|First Test, Dunedin (day five):|
|England 167 & 421-6 drew with New Zealand 460-9 dec|
England batted through the final day with few alarms to secure a draw in the first Test against New Zealand.
Nightwatchman Steven Finn made a 203-ball 56 - his maiden first-class half-century - and Jonathan Trott 52 after Nick Compton fell for 117 in Dunedin.
England had converted a deficit of 59 at the start of play into a lead of 128 by the time they closed on 421-6.
The willing Neil Wagner finished with 3-141 in 43 overs - and match figures of 7-183 - on a lifeless surface.
The loss of two wickets in nine balls shortly after tea was the closest England came to suffering a scare.
But Ian Bell and Matt Prior eased any nerves in the tourists' dressing room with 26 and 23 not out respectively to persuade New Zealand captain Brendon McCullum to shake hands on a draw an hour before the scheduled close.
The tourists head to Wellington for the second Test, which starts at 21:30 GMT on Wednesday, buoyed by staving off a defeat that looked eminently possible when they trailed by 293 on first innings.
As impressive as their second innings was, the manner in which they capitulated for 167 on the second day will surely occupy the thoughts of the players and management on the trip north.
The result also means England have won the first Test of a tour only once in the last 14 attempts, against perennial strugglers Bangladesh in 2010.
That the series is still level owes much to Compton, fellow centurion Cook and the redoubtable Finn, whose four-and-three-quarter-hour vigil was the second longest innings by an England nightwatchman.
Having gone into the game with just 51 runs to his name from 17 Tests, he scored 76 in this match alone.
However, a pitch which offered the bowlers negligible assistance throughout was arguably the most important factor in preserving the status quo in a series which promises to be more keenly contested than the International Cricket Council rankings suggest.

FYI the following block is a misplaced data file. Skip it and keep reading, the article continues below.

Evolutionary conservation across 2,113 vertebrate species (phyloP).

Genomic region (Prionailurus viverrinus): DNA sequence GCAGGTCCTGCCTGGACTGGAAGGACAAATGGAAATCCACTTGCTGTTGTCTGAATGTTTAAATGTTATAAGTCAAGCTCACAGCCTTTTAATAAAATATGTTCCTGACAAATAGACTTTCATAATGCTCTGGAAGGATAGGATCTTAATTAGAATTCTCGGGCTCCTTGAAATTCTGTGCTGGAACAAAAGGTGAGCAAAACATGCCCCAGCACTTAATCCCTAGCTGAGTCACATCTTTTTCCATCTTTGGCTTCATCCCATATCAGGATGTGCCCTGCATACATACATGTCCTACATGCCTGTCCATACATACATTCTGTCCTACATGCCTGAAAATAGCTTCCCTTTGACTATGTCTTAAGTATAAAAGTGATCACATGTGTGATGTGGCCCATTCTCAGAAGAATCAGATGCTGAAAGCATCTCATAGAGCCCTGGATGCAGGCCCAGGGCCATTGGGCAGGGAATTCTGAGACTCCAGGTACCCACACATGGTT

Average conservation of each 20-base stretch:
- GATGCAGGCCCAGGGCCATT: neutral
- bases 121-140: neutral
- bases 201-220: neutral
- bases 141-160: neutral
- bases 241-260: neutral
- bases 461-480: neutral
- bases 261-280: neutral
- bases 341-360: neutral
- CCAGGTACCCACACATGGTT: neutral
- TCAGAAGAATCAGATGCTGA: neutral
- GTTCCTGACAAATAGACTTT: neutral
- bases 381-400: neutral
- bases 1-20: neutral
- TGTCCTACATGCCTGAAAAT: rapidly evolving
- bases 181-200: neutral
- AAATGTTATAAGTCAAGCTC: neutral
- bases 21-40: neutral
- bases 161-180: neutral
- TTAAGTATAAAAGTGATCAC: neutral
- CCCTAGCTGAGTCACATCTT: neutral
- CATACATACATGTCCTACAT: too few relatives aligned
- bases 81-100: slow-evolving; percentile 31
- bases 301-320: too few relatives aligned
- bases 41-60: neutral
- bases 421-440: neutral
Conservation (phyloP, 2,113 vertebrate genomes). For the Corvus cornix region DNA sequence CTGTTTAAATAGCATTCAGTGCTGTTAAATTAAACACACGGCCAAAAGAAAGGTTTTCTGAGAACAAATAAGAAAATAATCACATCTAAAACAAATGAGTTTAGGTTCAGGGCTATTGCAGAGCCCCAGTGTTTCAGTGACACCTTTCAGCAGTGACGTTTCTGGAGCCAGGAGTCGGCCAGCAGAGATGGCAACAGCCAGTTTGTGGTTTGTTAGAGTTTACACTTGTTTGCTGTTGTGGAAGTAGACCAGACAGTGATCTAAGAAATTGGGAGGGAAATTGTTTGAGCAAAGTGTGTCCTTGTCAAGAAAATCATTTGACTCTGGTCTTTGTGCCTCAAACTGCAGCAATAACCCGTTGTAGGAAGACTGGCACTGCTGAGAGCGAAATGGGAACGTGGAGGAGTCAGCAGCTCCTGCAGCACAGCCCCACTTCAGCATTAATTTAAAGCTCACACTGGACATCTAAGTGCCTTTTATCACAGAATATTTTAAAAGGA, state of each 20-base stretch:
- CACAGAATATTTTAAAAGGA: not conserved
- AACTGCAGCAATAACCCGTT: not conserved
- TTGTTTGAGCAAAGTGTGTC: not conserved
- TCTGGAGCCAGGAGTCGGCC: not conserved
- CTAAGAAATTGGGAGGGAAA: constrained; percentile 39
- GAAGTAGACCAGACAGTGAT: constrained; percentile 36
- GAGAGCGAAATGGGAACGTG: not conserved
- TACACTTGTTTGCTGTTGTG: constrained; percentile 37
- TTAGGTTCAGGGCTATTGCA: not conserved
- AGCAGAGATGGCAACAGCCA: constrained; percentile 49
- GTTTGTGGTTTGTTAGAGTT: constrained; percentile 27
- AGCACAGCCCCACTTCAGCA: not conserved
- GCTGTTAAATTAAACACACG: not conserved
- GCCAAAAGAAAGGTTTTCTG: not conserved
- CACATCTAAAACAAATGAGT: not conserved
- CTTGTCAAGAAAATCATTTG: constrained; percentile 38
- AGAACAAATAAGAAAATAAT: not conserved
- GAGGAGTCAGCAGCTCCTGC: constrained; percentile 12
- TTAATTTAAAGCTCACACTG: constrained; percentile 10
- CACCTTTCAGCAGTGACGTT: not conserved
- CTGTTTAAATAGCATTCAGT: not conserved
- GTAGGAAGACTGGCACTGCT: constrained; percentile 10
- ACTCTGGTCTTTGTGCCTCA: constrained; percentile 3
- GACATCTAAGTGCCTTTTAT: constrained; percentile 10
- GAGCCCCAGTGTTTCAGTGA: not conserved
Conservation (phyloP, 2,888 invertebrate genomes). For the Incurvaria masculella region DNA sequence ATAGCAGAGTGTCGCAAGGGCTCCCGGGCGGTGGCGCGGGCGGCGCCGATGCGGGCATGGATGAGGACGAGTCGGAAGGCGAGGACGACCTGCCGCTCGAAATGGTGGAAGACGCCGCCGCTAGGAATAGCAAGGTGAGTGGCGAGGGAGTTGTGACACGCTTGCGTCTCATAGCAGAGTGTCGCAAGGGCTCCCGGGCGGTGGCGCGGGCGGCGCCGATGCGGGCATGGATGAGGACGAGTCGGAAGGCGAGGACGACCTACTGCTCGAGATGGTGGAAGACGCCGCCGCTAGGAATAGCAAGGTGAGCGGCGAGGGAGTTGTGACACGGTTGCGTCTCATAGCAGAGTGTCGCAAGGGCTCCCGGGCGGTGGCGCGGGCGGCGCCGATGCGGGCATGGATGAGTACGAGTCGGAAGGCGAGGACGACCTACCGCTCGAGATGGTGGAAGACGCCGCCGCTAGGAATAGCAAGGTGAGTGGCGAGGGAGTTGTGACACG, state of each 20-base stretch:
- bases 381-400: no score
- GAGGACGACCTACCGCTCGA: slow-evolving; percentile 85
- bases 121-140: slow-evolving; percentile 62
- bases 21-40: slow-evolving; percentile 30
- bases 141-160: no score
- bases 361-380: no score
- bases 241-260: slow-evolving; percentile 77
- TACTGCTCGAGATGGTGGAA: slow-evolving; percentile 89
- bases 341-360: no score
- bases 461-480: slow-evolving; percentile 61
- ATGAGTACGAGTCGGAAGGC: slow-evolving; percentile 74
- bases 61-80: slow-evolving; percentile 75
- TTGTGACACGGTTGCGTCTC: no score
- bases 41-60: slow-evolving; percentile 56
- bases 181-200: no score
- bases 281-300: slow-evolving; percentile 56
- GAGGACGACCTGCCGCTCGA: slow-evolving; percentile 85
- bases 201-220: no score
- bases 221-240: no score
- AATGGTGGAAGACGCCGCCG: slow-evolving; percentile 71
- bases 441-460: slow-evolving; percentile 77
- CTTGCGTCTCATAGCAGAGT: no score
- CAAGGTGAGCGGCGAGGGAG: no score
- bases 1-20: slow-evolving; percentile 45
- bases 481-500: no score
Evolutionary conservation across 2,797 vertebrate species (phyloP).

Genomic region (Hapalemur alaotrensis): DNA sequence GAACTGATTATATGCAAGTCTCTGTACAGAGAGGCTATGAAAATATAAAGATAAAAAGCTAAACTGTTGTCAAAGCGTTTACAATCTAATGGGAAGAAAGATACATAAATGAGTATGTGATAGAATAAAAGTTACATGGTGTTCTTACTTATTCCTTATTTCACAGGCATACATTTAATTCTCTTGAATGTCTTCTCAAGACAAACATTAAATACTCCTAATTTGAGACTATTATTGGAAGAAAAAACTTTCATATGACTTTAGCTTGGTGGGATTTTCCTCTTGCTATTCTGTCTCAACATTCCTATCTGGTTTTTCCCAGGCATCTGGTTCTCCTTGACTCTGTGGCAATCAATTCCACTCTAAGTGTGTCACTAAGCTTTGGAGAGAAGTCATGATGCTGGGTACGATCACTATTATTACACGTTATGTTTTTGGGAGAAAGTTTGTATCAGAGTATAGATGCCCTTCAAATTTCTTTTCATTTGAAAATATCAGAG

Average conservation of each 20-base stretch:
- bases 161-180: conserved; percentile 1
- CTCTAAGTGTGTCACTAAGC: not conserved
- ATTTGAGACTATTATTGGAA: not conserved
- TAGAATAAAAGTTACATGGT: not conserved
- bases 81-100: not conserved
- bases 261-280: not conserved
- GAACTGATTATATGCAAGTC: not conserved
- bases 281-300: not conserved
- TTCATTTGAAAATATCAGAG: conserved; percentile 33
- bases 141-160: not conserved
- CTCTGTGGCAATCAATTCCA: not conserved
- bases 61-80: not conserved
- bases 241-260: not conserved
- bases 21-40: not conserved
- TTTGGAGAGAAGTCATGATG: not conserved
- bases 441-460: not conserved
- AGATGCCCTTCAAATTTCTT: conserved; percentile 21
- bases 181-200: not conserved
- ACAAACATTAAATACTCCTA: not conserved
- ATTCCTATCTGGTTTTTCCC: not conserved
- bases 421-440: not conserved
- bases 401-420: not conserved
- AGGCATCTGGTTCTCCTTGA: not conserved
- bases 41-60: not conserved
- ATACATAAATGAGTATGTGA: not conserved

The early breakthrough that New Zealand sought took more than an hour to arrive after England began the day on 234-1.
Indeed, the wicket of Compton - having resumed on 102, he was lbw playing forward to one from Wagner that swung back in - was their solitary reward during an absorbing morning session.
Twice they missed tough chances offered by Finn, on two and 37, Dean Brownlie spilling a diving effort at third slip off Trent Boult in the first over of the day and McCullum reacting late at second slip when Kane Williamson also located the outside edge.
Few would have expected those drops to be quite so costly, but Finn applied himself admirably.
He gave countless demonstrations of his plunging forward defensive, and went 49 balls - spread over an hour and a quarter - without scoring during one particularly stubborn period in the afternoon.
Trott played his own part, scoring relatively freely during a third-wicket stand of 90 that spanned almost 30 crucial overs.
Attempting to turn the ball to leg, he was superbly held one-handed by a leaping Wagner in his follow-through, and Kevin Pietersen never looked entirely comfortable before he was caught behind via inside edge playing tentatively away from his body.
When Finn was lbw on the sweep to Bruce Martin, and Tim Southee ran out Joe Root with a direct hit from cover point in the next over, the prospect of a New Zealand fourth-innings run-chase was not an impossibility.
But Bell and Prior, showing the calmness and good sense that England lacked in the first innings, removed any doubt over the outcome.